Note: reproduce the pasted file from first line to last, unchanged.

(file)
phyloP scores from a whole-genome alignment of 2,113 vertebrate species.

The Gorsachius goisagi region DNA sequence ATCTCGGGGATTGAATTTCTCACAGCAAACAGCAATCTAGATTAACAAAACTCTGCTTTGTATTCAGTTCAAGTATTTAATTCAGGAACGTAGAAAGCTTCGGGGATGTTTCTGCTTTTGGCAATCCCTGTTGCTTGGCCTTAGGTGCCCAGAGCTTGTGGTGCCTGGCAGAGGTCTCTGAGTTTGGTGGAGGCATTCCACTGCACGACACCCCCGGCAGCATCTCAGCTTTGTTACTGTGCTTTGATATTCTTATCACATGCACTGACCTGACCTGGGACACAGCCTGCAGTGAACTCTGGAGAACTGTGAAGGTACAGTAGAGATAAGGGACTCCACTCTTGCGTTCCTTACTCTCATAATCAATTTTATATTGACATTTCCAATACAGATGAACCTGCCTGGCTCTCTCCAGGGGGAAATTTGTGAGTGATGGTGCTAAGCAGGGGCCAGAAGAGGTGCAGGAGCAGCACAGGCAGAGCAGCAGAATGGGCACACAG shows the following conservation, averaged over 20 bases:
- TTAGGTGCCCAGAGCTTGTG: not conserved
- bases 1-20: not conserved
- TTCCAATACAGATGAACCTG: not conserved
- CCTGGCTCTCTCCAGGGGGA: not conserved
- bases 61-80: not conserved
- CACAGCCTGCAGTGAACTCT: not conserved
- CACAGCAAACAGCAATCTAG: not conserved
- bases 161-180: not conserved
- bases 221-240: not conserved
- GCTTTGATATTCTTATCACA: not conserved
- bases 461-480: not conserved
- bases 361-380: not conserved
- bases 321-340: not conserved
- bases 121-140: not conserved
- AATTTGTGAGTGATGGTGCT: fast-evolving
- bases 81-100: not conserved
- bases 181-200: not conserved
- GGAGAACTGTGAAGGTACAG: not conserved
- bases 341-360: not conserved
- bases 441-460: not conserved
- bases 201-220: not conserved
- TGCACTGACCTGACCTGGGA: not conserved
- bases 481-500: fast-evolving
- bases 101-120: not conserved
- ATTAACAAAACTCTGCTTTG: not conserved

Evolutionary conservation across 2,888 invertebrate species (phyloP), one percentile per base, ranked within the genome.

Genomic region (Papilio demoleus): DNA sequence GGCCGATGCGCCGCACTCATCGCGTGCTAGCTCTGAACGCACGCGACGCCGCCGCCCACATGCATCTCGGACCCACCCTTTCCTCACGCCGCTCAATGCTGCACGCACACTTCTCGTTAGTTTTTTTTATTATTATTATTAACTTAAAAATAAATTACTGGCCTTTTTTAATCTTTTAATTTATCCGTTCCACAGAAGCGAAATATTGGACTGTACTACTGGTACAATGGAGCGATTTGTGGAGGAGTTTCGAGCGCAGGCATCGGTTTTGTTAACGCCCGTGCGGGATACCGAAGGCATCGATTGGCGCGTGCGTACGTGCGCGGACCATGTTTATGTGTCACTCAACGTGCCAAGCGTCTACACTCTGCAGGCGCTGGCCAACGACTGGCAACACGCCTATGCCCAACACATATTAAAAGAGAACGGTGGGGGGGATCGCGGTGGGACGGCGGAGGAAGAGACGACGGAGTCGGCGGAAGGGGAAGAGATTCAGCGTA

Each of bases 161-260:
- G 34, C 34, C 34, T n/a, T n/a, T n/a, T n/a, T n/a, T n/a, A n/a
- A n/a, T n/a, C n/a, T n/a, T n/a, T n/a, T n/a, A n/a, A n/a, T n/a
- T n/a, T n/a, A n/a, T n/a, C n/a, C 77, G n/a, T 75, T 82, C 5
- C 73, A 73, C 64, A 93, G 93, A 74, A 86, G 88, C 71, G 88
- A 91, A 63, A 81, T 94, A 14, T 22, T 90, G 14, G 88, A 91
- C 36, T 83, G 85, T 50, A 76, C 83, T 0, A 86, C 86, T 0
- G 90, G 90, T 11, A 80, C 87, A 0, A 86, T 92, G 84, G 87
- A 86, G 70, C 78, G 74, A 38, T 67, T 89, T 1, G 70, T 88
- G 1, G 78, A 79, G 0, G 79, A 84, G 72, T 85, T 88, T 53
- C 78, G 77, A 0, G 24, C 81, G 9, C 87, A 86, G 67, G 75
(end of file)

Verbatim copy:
phyloP scores from a whole-genome alignment of 2,113 vertebrate species.

The Gorsachius goisagi region DNA sequence ATCTCGGGGATTGAATTTCTCACAGCAAACAGCAATCTAGATTAACAAAACTCTGCTTTGTATTCAGTTCAAGTATTTAATTCAGGAACGTAGAAAGCTTCGGGGATGTTTCTGCTTTTGGCAATCCCTGTTGCTTGGCCTTAGGTGCCCAGAGCTTGTGGTGCCTGGCAGAGGTCTCTGAGTTTGGTGGAGGCATTCCACTGCACGACACCCCCGGCAGCATCTCAGCTTTGTTACTGTGCTTTGATATTCTTATCACATGCACTGACCTGACCTGGGACACAGCCTGCAGTGAACTCTGGAGAACTGTGAAGGTACAGTAGAGATAAGGGACTCCACTCTTGCGTTCCTTACTCTCATAATCAATTTTATATTGACATTTCCAATACAGATGAACCTGCCTGGCTCTCTCCAGGGGGAAATTTGTGAGTGATGGTGCTAAGCAGGGGCCAGAAGAGGTGCAGGAGCAGCACAGGCAGAGCAGCAGAATGGGCACACAG shows the following conservation, averaged over 20 bases:
- TTAGGTGCCCAGAGCTTGTG: not conserved
- bases 1-20: not conserved
- TTCCAATACAGATGAACCTG: not conserved
- CCTGGCTCTCTCCAGGGGGA: not conserved
- bases 61-80: not conserved
- CACAGCCTGCAGTGAACTCT: not conserved
- CACAGCAAACAGCAATCTAG: not conserved
- bases 161-180: not conserved
- bases 221-240: not conserved
- GCTTTGATATTCTTATCACA: not conserved
- bases 461-480: not conserved
- bases 361-380: not conserved
- bases 321-340: not conserved
- bases 121-140: not conserved
- AATTTGTGAGTGATGGTGCT: fast-evolving
- bases 81-100: not conserved
- bases 181-200: not conserved
- GGAGAACTGTGAAGGTACAG: not conserved
- bases 341-360: not conserved
- bases 441-460: not conserved
- bases 201-220: not conserved
- TGCACTGACCTGACCTGGGA: not conserved
- bases 481-500: fast-evolving
- bases 101-120: not conserved
- ATTAACAAAACTCTGCTTTG: not conserved

Evolutionary conservation across 2,888 invertebrate species (phyloP), one percentile per base, ranked within the genome.

Genomic region (Papilio demoleus): DNA sequence GGCCGATGCGCCGCACTCATCGCGTGCTAGCTCTGAACGCACGCGACGCCGCCGCCCACATGCATCTCGGACCCACCCTTTCCTCACGCCGCTCAATGCTGCACGCACACTTCTCGTTAGTTTTTTTTATTATTATTATTAACTTAAAAATAAATTACTGGCCTTTTTTAATCTTTTAATTTATCCGTTCCACAGAAGCGAAATATTGGACTGTACTACTGGTACAATGGAGCGATTTGTGGAGGAGTTTCGAGCGCAGGCATCGGTTTTGTTAACGCCCGTGCGGGATACCGAAGGCATCGATTGGCGCGTGCGTACGTGCGCGGACCATGTTTATGTGTCACTCAACGTGCCAAGCGTCTACACTCTGCAGGCGCTGGCCAACGACTGGCAACACGCCTATGCCCAACACATATTAAAAGAGAACGGTGGGGGGGATCGCGGTGGGACGGCGGAGGAAGAGACGACGGAGTCGGCGGAAGGGGAAGAGATTCAGCGTA

Each of bases 161-260:
- G 34, C 34, C 34, T n/a, T n/a, T n/a, T n/a, T n/a, T n/a, A n/a
- A n/a, T n/a, C n/a, T n/a, T n/a, T n/a, T n/a, A n/a, A n/a, T n/a
- T n/a, T n/a, A n/a, T n/a, C n/a, C 77, G n/a, T 75, T 82, C 5
- C 73, A 73, C 64, A 93, G 93, A 74, A 86, G 88, C 71, G 88
- A 91, A 63, A 81, T 94, A 14, T 22, T 90, G 14, G 88, A 91
- C 36, T 83, G 85, T 50, A 76, C 83, T 0, A 86, C 86, T 0
- G 90, G 90, T 11, A 80, C 87, A 0, A 86, T 92, G 84, G 87
- A 86, G 70, C 78, G 74, A 38, T 67, T 89, T 1, G 70, T 88
- G 1, G 78, A 79, G 0, G 79, A 84, G 72, T 85, T 88, T 53
- C 78, G 77, A 0, G 24, C 81, G 9, C 87, A 86, G 67, G 75